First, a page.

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We all now need to be aware that strategic actions we take in business can impact on this group of people as stated in the upgraded ISO standards. A good example has been the development of, so called, SMART motorways across the UK, something you can identify with I’m sure.

CIP

These seemed to have been introduced without that much recourse to the views of motorists and now the RAC have reviewed them in their Motoring 2019 report and stated that 72 percent of motorists are worried about whether or not they would reach the refuge areas. Sadly, we already have reports of motorists that didn’t with fatal consequences.

Now I appreciate that this scenario may not fit the norm for a business planning to make strategic changes in how it operates, but the principle is the same. Consider the implications before making that decision.

As the report stated:
“We need to set the scene at the very start and communicate and consult with our customers, stakeholders or in this case the general public, especially if we want the initiative to be successful”.

Hopefully, the consequences where you work will not be as calamtous.

We all know that Preventive Action was replaced by Risk Based Management when ISO 9001 was updated. However, are you clear on the three levels that need to be assessed?

The top management need to look at the big picture and there is no better way than by means of a SWOT analysis.  Strengths and Weakness in the business and Opportunities and Threats outside the business. Sorted as per one of my previous posts – just search for SWOT.

As for the QMS, it’s a simple risk assessment model on a spreadsheet to score all aspects of the processes. So, we start at Enquiries and go right the way through to Despatch and on-site activities if relevant. The QMS then follows with general aspects such as IT features and Site Services. We simply look at:

  • Frequency – of the process taking place
  • Likelihood – of the process falling over despite current controls
  • Severity – the outcome to the business

It is so simple you will wonder hat all the fuss is about. Once you have set it up you just rescore it as things change. Fair to say that my clients were often dreading tackling risk, but once they see how straight forward this model is then they are all on board.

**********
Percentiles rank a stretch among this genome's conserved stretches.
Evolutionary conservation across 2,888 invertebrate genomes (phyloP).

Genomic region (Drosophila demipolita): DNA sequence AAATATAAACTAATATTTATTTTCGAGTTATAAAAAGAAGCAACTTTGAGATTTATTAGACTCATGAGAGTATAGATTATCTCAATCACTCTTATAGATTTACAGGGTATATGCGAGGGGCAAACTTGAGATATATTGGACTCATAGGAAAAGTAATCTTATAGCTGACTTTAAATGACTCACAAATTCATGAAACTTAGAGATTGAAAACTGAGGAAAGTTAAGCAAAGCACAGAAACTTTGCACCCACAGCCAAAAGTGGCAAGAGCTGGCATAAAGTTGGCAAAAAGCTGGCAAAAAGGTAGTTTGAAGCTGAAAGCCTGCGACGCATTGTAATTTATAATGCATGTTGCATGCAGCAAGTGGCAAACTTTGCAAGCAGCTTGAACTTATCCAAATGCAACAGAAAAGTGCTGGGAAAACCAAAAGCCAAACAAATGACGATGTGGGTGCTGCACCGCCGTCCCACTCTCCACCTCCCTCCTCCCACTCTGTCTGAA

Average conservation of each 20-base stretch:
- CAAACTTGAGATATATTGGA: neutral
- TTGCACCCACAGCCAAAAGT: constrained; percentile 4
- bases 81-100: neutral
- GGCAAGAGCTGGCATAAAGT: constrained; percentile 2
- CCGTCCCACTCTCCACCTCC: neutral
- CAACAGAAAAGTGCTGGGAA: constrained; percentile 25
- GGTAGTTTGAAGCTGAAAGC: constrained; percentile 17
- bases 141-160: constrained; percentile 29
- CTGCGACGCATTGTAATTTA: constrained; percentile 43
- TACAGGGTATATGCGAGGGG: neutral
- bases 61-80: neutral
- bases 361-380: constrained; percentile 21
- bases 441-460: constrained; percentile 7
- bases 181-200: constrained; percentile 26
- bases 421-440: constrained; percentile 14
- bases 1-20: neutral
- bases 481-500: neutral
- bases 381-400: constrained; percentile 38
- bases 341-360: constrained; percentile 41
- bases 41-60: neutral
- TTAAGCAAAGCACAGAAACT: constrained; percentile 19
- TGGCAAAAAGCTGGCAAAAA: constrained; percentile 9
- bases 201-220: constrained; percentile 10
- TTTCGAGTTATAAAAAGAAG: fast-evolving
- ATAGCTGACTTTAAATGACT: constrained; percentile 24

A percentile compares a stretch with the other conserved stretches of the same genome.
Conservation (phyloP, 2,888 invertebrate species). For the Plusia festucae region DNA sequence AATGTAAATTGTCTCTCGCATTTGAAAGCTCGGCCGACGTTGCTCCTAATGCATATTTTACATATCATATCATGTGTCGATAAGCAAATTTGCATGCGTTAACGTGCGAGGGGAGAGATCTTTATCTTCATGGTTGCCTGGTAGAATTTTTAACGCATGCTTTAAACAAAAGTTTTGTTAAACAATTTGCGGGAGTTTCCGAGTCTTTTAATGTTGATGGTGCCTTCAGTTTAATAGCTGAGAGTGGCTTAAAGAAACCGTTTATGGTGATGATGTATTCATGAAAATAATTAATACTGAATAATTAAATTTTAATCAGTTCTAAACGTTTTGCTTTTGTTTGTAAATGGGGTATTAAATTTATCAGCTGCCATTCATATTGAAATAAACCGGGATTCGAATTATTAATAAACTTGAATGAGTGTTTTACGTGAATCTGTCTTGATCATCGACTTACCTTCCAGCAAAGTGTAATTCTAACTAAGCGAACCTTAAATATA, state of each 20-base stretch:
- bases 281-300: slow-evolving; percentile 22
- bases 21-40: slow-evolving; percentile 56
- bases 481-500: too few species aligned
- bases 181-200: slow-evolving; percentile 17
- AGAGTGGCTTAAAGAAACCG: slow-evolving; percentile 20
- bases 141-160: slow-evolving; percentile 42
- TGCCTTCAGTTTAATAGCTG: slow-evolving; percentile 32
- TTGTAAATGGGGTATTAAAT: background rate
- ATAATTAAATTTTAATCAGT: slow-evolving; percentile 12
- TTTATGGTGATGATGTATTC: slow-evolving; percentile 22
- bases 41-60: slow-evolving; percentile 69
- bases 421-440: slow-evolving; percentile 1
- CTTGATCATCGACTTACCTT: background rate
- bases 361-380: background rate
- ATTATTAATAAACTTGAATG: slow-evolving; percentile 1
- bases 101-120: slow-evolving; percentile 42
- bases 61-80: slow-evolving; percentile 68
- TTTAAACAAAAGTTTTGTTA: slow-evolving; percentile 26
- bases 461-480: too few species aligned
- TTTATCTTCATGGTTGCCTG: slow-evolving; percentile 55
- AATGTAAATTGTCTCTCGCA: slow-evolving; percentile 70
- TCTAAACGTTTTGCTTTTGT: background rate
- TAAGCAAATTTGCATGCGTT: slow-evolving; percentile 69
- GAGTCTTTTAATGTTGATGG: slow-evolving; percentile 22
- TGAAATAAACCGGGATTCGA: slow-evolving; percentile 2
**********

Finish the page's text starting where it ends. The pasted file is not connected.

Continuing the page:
Finally, and I accept this is more within aerospace and other more demanding standards but still a good control to have in place, you have risk at the order level itself. Are you taking on sizes, materials, specifications or requirements on a drawing that you haven’t done before. If so what are the mitigating actions you will introduce – unless of course you just leave it to run and hope nothing goes bang!

Also remember that another incentive to tackle this is the simple requirement to review mitigating action at the Management Review. I often refer to a ‘rule of three’ within a lot of aspects of a QHSE system and, as you can see, risk is no different.

As I run various courses to make staff competent internal auditors, I always refer them to the section in ISO 19011 that refers to the skills needed to make a success of it. So often I see delegates put forward with little thought for whether they have the relevant ‘soft’ skills.

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When you take on board the list below you can, like me, see that there are a wide range of sills required. I’ll leave to you to decide if you meet the criteria.

Auditors should possess the necessary qualities to enable them to act in accordance with the principles of auditing and should exhibit professional behaviour during the performance of audit activities, including being:

ethical (fair, truthful, sincere, honest, discreet)
open-minded (willing to consider alternative ideas or points of view)
diplomatic (tactful in dealing with people)
observant (actively observing physical surroundings and activities)
perceptive (aware of able to understand situations)
versatile (able to readily adapt to different situations)
tenacious (persistent and focused on achieving objectives)
decisive (able to reach timely conclusions based on logical reasoning and analysis)
self-reliant (able to act and function independently whilst interacting effectively with others)
responsible and ethical (even though these activities may not always be popular and may sometimes result in disagreement or confrontation)
open to improvement (willing to learn from situations and striving for better audit results)
culturally sensitive (observant and respectful off the culture of the auditee)
collaborative (effectively interacting with others, including audit team members and the auditee’s personnel)

Be interesting to see how you feel about these qualities and characteristics, but for now I’ll just leave it there for you to ponder.

One tool that is perhaps more common in aerospace, automotive and the other high-end systems is the good old Turtle diagram. It is designed not only to give a visual link between your manual and procedures, but to set the criteria against which the process will be measured.

I have been preachig for many a year that your QMS can be the best written, best looking and best adopted that has ever been – but if it doesn’t ‘perform’ for the benefit of the business then what is the point? 

Check it out below and try and apply it to your key processes. You might suprise yourself – always remember as well that the metrics(s) should be realistic and agreed with the process owners.

Turtle